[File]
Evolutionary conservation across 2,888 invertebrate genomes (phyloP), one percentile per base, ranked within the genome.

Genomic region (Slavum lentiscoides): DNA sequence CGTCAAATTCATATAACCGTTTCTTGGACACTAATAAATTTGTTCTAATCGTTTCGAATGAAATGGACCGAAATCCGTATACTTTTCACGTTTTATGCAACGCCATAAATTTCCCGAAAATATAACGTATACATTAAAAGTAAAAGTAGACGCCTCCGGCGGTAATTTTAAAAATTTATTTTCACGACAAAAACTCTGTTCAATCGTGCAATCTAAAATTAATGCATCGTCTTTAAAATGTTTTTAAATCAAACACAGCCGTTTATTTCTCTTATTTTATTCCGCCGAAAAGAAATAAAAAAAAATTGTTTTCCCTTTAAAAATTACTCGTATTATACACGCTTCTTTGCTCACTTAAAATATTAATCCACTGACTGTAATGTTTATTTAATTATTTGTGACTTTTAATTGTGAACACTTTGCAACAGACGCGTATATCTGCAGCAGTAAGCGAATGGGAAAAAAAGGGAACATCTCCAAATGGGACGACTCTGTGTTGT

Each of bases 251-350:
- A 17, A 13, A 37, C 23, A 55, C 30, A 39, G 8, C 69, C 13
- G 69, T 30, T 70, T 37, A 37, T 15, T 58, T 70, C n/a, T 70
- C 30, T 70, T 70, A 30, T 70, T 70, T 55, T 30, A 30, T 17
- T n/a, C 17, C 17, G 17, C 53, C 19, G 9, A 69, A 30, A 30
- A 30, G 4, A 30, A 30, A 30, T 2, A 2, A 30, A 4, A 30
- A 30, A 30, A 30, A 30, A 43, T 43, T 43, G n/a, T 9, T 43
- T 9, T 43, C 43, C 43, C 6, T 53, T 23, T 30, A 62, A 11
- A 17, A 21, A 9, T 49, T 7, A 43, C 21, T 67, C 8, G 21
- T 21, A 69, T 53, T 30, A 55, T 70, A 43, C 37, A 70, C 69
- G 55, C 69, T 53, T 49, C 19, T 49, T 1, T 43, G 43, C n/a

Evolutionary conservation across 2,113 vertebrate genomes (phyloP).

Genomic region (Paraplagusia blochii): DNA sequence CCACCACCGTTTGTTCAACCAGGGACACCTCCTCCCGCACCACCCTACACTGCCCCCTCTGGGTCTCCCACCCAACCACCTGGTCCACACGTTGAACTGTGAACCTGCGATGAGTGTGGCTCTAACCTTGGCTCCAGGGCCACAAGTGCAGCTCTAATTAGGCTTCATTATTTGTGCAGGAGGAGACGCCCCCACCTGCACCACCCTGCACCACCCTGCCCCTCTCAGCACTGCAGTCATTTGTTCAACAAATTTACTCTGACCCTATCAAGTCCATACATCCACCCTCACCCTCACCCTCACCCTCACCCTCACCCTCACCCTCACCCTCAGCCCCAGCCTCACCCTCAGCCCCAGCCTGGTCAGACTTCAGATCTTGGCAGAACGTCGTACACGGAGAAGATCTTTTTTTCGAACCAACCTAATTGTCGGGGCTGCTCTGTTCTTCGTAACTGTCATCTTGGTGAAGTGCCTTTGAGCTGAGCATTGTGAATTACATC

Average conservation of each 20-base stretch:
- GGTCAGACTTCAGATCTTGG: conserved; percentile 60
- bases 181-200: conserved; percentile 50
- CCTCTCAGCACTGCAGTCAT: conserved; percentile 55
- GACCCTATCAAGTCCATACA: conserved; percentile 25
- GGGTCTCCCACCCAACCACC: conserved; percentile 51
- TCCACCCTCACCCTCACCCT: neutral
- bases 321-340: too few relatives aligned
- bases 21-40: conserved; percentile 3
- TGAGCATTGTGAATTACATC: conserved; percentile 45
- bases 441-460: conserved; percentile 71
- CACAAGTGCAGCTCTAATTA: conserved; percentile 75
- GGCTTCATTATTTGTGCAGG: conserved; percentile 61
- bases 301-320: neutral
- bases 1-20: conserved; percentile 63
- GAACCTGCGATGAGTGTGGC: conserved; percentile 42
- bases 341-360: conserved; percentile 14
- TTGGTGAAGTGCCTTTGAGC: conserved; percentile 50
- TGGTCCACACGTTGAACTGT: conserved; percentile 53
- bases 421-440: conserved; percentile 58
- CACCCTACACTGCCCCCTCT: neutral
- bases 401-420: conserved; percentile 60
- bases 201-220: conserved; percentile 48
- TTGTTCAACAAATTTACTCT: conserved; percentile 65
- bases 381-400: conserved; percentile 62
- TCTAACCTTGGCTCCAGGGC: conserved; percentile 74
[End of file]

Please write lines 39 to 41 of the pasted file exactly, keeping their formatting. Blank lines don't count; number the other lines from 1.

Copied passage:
- TTGTTCAACAAATTTACTCT: conserved; percentile 65
- bases 381-400: conserved; percentile 62
- TCTAACCTTGGCTCCAGGGC: conserved; percentile 74